Nigeria - Good people, Great nation!
Nigeria tours are becoming widely sought after for tourism due to the country’s natural beauty and soothing environ embraced by green lands, mountains, waterfalls, lakes, cultural activities, and traditional music and wildlife. Nigeria tourism packages include visits to national parks and rain forests and witnessing the cultural festivals. You can research online and be ready with your itinerary before you travel.
This can help you make the most of your vacation. Nigeria tourism guide will help you with the dos and don’ts of the country. Nigeria may be the most underestimated countries in the world; however, one must experience this emerging country for its rich culture, diverse geography and unique wildlife.
Nigeria is officially known as the Federal Republic of Nigeria. It consists of 36 states including the federal capital city of Abuja and 774 local Governments. It is situated in West Africa and is bordered on the north by Chad Republics and Niger, west by Republic of Benin and Republic of Cameroon and south by Gulf of Guinea (Atlantic Ocean). The country got its independence in the year 1960. Considering the large population and economy, this country is referred to as the ‘Giant of Africa’. Apart from being the No.1 populated country in Africa, it is also the 7th largest populated country in the world.
This country has much to its credit. It is a bubbling cauldron of music, art and culture, with its impact far reaching beyond the boundaries of the continent. Nigeria Holidays can be one of the best holiday options in the world. Nigeria Tours exemplify diverse culture, people and natural scenic beauty. You won’t regret your Trip to Nigeria.
History of Nigeria
Much has been said and written about Nigeria, her people and culture, economy and politics, that sheds light on the tremendous potential of this African Giant. However, little is known to the outside world about the many exciting tourist attractions available in Nigeria: Historic sites nestled amid rivers and rain forests, breathtaking mountain vistas, remote creek villages, miles of pristine beaches and exotic national wildlife reserves. There are also museums, festivals, music and dance, a rich cultural melange right down to everyday traditional markets. These are just some of the spectacular sights and sensual delights awaiting the traveler to Nigeria.
Nigeria has the largest population of any country in Africa (about 120 million), and the greatest diversity of cultures, ways of life, cities and terrain. With a total land area of 923,768 sq. km. (356,668 sq. mi.) Nigeria is the 14th largest country in Africa. Its coastline, on the Gulf of Guinea, stretches 774 km (480 mi.). Nigeria shares its international border of 4,470 km (2513 mi.) with four neighbors: Chad, Cameroon, Benin, and Niger. Until 1989 the capital was Lagos, with a population of about 2,500,000, but the government recently moved the capital to Abuja.
Kanem-Borno: While there is no direct evidence to link the people of the Jos Plateau with the Nok culture, or the Eze Nri of today with Igbo Ukwu, the history of Borno dates back to the 9th Century when Arabic writers in north Africa first noted the kingdom of Kanem east of Lake Chad. Bolstered by trade with the Nile region and Trans-Saharan routes, the empire prospered. In the next centuries, complex political and social systems were developed, particularly after the Bulala invasion in the 14th Century. The empire moved from Kanem to Borno, hence the name. The empire lasted for 1,000 years (until the 19th Century) despite challenges from the HausaFulani in the west and Jukun from the south.
Hausa-Fulani: To the west of Borno around 1,000 A.D., the Hausa were building similar states around Kano, Zaria, Daura, Katsina, and Gobir. However, unlike the Kanuri, no ruler among these states ever became powerful enough to impose his will over the others. Although the Hausa had common languages, culture, and Islamic religion, they had no common king. Kano, the most powerful of these states, controlled much of the Hausa land in the 16th and 17th Centuries, but conflicts with the surrounding states ended this dominance. Because of these conflicts, the Fulanis, led by Usman Dan Fodio in 1804, successfully challenged the Hausa States and set up the Hausa-Fulani Caliphate with headquarters in Sokoto, commanding a broad area from Katsina in the far north to Ilorin, across the River Niger.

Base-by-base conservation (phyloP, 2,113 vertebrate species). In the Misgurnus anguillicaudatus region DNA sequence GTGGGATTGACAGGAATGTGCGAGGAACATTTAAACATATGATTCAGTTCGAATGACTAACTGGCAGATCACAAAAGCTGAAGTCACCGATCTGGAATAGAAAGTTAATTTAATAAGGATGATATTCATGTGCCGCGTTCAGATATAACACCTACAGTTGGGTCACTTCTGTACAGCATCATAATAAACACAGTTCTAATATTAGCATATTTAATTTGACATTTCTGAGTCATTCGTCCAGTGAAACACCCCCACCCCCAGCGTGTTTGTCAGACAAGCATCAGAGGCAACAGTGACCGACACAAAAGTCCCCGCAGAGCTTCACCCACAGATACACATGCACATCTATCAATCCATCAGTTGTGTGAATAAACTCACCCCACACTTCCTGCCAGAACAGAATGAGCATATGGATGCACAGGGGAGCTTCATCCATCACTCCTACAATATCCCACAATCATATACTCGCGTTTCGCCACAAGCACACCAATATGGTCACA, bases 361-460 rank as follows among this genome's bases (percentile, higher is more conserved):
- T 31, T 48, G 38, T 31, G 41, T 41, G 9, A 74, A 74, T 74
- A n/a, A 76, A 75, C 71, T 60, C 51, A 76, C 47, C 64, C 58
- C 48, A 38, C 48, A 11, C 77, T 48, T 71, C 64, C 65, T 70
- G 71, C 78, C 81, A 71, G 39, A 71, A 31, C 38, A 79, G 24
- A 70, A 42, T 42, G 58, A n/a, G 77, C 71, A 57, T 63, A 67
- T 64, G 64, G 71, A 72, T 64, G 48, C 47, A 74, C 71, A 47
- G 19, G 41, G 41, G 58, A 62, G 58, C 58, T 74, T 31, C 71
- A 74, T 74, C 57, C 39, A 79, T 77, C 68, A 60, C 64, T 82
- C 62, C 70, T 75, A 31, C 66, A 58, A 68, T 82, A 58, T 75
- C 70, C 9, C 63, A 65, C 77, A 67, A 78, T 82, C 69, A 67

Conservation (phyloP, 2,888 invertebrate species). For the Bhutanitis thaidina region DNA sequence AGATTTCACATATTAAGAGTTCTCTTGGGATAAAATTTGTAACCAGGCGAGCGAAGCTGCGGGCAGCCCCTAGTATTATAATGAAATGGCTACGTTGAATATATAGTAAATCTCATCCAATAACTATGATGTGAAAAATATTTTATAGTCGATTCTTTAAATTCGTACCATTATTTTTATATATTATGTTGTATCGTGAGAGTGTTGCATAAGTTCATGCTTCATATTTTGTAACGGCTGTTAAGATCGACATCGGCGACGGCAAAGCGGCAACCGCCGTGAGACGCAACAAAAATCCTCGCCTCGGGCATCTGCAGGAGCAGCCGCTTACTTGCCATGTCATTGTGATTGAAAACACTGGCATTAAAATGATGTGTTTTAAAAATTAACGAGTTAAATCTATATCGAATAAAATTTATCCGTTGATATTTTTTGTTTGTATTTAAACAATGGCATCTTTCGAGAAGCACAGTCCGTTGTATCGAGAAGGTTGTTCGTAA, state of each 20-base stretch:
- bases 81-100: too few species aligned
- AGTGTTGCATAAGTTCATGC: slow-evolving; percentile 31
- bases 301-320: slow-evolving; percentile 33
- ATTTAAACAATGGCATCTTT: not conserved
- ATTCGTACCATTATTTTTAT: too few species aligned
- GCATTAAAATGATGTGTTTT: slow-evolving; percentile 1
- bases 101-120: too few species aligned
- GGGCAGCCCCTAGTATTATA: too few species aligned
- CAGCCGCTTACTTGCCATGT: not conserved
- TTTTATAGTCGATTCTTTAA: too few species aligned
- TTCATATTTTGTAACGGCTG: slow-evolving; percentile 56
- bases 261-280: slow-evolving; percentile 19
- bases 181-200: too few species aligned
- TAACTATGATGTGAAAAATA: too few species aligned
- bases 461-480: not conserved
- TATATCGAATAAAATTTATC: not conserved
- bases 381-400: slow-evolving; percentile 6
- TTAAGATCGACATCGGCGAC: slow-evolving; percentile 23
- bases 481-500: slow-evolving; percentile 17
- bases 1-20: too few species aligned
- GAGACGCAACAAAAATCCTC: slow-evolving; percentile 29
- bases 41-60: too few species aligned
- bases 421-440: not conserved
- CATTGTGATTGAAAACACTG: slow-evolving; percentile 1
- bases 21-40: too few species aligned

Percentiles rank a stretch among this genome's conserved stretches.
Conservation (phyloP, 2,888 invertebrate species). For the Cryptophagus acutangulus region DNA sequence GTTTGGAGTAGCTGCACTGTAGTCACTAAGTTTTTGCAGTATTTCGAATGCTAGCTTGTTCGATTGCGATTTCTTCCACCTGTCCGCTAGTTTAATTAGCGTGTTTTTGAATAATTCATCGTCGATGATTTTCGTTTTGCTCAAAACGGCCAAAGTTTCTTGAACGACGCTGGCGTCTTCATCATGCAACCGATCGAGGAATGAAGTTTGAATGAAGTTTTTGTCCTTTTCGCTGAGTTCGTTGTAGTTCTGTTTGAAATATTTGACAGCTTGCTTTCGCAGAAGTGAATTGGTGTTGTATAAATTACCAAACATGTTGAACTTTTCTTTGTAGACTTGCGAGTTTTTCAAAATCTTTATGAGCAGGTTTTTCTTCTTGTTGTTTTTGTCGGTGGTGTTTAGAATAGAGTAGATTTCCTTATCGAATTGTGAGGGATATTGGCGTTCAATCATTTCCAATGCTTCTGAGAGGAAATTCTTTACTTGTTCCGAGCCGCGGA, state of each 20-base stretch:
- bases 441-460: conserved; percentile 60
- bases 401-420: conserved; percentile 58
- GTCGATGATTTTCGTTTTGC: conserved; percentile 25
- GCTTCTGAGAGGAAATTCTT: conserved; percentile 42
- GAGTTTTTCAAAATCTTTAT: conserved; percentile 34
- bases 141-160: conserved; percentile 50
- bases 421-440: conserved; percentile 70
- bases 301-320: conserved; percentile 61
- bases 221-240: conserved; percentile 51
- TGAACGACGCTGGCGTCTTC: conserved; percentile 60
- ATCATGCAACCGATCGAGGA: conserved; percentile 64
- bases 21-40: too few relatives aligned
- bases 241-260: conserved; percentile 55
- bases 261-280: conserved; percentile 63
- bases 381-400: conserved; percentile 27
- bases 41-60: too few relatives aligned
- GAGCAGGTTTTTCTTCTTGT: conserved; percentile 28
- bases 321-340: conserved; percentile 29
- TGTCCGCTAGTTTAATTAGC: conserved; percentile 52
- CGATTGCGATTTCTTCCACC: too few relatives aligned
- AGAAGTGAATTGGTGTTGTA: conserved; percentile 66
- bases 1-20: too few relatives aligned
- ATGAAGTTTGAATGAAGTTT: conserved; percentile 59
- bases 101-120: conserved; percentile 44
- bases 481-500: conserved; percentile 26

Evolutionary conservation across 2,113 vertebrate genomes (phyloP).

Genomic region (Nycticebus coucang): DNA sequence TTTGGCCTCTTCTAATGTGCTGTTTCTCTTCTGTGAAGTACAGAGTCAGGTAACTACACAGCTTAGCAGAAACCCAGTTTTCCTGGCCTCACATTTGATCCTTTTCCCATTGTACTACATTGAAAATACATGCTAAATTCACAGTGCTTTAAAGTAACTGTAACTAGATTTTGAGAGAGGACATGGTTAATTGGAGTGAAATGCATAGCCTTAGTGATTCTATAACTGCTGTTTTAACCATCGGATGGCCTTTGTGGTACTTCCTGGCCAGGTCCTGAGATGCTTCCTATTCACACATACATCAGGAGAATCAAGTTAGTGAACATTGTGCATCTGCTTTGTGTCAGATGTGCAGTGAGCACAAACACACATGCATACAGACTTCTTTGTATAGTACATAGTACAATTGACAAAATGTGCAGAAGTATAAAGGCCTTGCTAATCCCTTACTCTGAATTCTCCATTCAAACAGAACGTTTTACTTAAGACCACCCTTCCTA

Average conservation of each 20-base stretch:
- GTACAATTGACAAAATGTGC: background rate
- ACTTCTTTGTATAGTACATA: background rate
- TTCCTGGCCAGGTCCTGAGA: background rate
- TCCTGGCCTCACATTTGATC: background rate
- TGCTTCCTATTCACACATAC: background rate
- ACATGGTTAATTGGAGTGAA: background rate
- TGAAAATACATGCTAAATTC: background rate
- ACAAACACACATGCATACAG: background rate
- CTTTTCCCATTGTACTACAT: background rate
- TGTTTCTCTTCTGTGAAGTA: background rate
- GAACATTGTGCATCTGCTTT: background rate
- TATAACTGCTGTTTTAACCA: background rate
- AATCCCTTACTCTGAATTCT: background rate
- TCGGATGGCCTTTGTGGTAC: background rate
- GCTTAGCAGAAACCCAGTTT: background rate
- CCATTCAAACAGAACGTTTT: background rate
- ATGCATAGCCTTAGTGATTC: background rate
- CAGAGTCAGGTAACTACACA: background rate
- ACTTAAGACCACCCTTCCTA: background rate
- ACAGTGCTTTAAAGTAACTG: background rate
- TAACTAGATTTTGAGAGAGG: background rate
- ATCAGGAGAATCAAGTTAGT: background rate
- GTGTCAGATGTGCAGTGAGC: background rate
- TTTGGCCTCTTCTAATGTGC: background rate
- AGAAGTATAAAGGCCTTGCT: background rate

Yoruba: In the west, the Yoruba developed complex, powerful city-states. The first of these important states was Ile-Ife, which according to Yoruba mythology was the center of the universe. Ife is the site of a unique art form first uncovered in thel93Os. Naturalistic terracotta, bronze heads and other artifacts dating as far back as the 10th Century show just how early the Yoruba developed an advanced civilization. Later, other Yoruba cities challenged Ife for supremacy, and Oyo became the most powerful West African kingdom in the 16th and 17th Centuries. The armies of the Oyo king (Alafin) dominated other Yoruba cities and even forced tribute from the ruler of Dahomey. Internal power struggles and the Fulani expansion to the south caused the collapse of Oyo in the early 19th Century.
Benin: Benin developed into a major kingdom during the same period that Oyo was becoming dominant to the west. Although the people of Benin are primarily Edo, not Yoruba, they share with Ife and Oyo many of the same origins, and there is much evidence of cultural and artistic interchange between the kingdoms. The King (Oba) oE Benin was considered semi-divine and controlled a complex bureaucracy, a large army, and a diversified economy. Benin’s power reached its apex in the 16th Century.
People of Nigeria
There are an estimated 250 ethnic groups in Nigeria. Each inhabits a territory that it considers to be its own by right of first occupancy and inheritance. Individuals who are not members of a dominant group but who have lived and worked for several decades in the territory of the group are still considered to be aliens. In most rural areas, such aliens may not acquire outright title to land, yet considerable numbers of people have migrated from one ethnic territory to another in search of farmland. There are three major ethnic groups in the country: the Hausa-Fulani, the Yoruba, and the Igbo.
The northern-dwelling Hausa, one of the most numerous groups in the country, have become integrated with the smaller Fulani group, whose members conquered Hausaland in the early 19th century; the great majority of both are Muslims. Town-dwelling Fulani intermarry freely with the Hausa and other groups, and they continue to control the administration of the Hausa towns. The cattle-herding rural Fulani, who generally do not intermarry, speak the Fulani language, Fula, rather than Hausa.